At the same time, though, this curation is optimizing for what people are likely to prefer based on what they’ve preferred in the past. We think there is some risk that people’s options will be constrained by their pasts in a new and unanticipated way – a generalisation of the “echo chamber” people are already seeing in social media.

The advent of potent predictive technologies seems likely to affect basic political institutions, too. The idea of human rights, for example, is grounded in the insight that human beings are majestic, unpredictable, self-governing agents whose freedoms must be guaranteed by the state. If humanity – or at least its decision-making – becomes more predictable, will political institutions continue to protect human rights in the same way?

Utterly predictable

As machine learning algorithms, a common form of “narrow” or “weak” AI, improve and as they train on more extensive data sets, larger parts of everyday life are likely to become utterly predictable. The predictions are going to get better and better, and they will ultimately make common experiences more efficient and more pleasant.

Algorithms could soon – if they don’t already – have a better idea about which show you’d like to watch next and which job candidate you should hire than you do. One day, humans may even find a way machines can make these decisions without some of the biases that humans typically display.

But to the extent that unpredictability is part of how people understand themselves and part of what people like about themselves, humanity is in the process of losing something significant. As they become more and more predictable, the creatures inhabiting the increasingly AI-mediated world will become less and less like us.The Conversation

Nir Eisikovits, Associate Professor of Philosophy and Director, Applied Ethics Center, University of Massachusetts Boston and Dan Feldman, Senior Research Fellow, Applied Ethics Center, University of Massachusetts Boston

This article is republished from The Conversation under a Creative Commons licence. Read the original article.


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Best for the job hunt. Leaders, political or business implementing A.I as support system will have to cope with problems.
Software have to be written for areas they call grey, so computers will understand. Think Carlos Ghosn of Nissan. Political the same. Human voting results and AI approval. Think Trump. For the working class, A.I computer and software are working with no problems whatsoever. Up to secret levels A.I computers having no clue it exist. Above this level humans of the Bilderberg kind and others decide. Making happy politicians all over the globe, covid or not. To obey is the only requirement.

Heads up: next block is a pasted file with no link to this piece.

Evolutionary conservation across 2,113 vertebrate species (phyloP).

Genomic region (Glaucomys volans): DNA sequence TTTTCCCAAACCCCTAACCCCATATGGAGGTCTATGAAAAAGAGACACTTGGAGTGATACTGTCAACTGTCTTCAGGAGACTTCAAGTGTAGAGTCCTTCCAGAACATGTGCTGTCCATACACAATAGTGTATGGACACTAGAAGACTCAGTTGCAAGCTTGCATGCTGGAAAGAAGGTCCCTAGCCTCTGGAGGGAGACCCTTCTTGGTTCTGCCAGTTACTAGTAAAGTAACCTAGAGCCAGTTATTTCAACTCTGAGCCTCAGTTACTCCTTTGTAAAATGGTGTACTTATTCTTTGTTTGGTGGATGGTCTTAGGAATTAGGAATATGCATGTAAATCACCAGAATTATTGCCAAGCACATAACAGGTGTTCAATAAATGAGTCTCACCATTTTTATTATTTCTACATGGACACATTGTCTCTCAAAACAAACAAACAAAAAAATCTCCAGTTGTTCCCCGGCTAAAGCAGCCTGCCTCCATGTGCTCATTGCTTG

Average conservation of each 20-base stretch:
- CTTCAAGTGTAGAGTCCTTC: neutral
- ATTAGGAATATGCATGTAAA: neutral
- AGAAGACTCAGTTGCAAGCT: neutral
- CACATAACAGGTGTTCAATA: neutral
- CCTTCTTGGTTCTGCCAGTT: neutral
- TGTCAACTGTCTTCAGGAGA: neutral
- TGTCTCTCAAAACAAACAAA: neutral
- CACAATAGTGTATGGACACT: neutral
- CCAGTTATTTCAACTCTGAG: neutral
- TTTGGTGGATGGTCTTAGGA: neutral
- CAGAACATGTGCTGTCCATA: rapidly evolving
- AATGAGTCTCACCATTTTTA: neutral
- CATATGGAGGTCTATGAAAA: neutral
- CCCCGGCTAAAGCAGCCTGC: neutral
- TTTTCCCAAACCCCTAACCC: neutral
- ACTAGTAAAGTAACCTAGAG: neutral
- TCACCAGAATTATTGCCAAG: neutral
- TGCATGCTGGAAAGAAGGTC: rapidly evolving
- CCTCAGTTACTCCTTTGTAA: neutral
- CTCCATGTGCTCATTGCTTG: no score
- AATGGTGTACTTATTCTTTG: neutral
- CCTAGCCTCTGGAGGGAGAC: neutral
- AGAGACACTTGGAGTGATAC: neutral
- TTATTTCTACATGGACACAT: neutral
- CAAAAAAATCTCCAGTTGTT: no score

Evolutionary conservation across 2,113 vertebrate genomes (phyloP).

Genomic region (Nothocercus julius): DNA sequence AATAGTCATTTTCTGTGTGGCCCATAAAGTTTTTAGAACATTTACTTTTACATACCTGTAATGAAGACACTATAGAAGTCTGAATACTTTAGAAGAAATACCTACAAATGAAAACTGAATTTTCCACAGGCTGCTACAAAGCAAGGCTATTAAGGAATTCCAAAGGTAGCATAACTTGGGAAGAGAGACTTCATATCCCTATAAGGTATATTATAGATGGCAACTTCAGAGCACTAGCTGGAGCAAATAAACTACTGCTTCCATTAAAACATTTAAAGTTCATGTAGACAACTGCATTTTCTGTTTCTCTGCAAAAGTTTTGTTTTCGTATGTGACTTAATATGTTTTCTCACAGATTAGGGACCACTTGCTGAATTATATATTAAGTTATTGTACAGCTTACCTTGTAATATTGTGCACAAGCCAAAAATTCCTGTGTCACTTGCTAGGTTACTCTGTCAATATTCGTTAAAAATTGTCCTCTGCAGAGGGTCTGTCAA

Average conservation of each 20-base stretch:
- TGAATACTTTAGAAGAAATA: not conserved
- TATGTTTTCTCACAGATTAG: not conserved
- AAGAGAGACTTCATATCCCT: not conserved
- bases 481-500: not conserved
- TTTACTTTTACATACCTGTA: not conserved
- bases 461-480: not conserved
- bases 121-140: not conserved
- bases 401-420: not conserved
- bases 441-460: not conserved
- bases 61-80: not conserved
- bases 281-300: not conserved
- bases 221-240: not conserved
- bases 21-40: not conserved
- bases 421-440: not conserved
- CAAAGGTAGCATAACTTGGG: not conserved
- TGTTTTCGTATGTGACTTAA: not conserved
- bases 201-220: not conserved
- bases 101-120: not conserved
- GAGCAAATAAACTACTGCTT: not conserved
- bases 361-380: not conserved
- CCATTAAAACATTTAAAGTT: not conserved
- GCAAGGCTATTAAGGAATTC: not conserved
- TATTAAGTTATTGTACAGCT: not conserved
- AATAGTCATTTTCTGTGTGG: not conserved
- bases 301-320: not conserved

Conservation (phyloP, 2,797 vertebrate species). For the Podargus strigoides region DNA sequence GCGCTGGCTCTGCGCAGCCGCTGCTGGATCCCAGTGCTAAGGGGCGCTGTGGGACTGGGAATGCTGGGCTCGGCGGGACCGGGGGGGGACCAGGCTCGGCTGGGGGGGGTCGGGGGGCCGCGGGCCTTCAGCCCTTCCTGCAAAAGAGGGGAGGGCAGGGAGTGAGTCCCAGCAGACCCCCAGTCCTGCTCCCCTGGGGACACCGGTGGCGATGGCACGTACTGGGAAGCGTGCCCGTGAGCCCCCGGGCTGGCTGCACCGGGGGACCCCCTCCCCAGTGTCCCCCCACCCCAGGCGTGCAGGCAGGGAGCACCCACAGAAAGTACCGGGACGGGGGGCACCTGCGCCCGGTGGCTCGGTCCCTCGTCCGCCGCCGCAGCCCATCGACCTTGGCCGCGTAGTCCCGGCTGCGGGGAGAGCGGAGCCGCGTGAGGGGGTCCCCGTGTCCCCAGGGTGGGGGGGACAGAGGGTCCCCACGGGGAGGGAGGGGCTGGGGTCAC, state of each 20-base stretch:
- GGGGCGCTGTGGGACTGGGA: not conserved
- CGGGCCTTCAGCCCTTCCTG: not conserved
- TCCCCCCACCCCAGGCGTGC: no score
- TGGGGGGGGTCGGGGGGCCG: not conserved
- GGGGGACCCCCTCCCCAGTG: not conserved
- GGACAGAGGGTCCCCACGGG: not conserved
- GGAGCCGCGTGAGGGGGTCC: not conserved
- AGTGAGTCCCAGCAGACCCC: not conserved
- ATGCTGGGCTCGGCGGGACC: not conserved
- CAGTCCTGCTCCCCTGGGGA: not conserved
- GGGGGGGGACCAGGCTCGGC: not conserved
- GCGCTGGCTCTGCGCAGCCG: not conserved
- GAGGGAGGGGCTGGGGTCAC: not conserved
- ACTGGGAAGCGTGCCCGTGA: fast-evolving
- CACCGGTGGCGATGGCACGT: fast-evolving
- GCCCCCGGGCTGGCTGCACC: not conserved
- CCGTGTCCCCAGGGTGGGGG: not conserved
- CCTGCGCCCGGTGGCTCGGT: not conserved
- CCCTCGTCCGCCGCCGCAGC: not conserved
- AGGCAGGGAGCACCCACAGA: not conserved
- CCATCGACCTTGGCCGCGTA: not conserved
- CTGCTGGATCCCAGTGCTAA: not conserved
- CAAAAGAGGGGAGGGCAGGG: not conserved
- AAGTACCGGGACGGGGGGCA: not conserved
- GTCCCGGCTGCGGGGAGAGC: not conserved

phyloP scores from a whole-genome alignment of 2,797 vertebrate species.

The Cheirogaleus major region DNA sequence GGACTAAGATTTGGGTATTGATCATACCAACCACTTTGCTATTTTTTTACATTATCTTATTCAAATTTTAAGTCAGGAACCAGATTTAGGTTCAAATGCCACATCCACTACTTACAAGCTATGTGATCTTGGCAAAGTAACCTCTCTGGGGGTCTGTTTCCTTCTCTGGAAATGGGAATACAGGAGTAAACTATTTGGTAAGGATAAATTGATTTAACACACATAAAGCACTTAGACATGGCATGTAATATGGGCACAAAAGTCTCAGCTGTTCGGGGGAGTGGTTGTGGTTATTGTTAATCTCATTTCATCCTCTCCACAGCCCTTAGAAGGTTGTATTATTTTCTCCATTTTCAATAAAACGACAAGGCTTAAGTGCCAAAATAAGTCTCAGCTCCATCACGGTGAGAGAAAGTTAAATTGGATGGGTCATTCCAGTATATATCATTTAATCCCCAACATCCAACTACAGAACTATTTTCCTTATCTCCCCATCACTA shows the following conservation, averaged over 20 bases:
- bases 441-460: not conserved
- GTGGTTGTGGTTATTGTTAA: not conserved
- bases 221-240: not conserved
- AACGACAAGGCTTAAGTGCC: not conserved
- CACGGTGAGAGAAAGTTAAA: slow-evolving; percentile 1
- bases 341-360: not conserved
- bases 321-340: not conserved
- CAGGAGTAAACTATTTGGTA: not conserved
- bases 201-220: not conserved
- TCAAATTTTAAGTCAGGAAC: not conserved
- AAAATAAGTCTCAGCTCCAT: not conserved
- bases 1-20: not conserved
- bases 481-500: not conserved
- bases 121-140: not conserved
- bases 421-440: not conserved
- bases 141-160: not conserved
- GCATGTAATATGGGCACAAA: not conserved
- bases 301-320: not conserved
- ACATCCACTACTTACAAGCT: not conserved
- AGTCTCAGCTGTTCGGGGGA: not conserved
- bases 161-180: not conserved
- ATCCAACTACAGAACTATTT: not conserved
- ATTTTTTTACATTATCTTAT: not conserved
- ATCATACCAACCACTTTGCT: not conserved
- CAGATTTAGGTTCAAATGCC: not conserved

Apparently the algorithms that medical aid companies use to detect fraud, are racist…..

AI will not alter human behaviour or thought patterns. Most people do not have a mind of their own to begin with. They are sheep, following sheep. AI will only make this process more efficient. If you do not have a plan of your own, you are part of someone else’s plan.

Totally agree with the concerns of the authors.

We have opened a Pandora’s Box here, and there is no putting the genie back into the bottle.

I have long argued that the winner of evolutionary competitiveness is determined by the superior intelligence amongst the competing species, which superiority provides the winning advantage in better adapting to a changing environment.

So AI conceived by clever programmers will naturally be superior to the equivalent produced by not-so-clever programmers.

This outcome has really scary consequences for future international conflict!

Also of grave concern, the logical outcome of a rapidly-evolving, self-perfecting AI intelligence is that ultimately it will reach such a formidable complexity that humans will not be able to fathom what – and why – it is thinking anymore. And will then accede to the decisions reached by AI purely on the basis that it has developed an excellent track record of having consistently reached “the best” decision every time previously.

At this point, humanity will have lost control, and it is then only a matter of time before the AI mind will reach a decision that is dangerous to future humanity.

The problem is that such a decision will be reached VERY QUICKLY, and human understanding of this outcome will be too slow to understand what is happening, and slower even to react in time.

This scary eventuality is MUCH closer than we would like to think!

End of comments.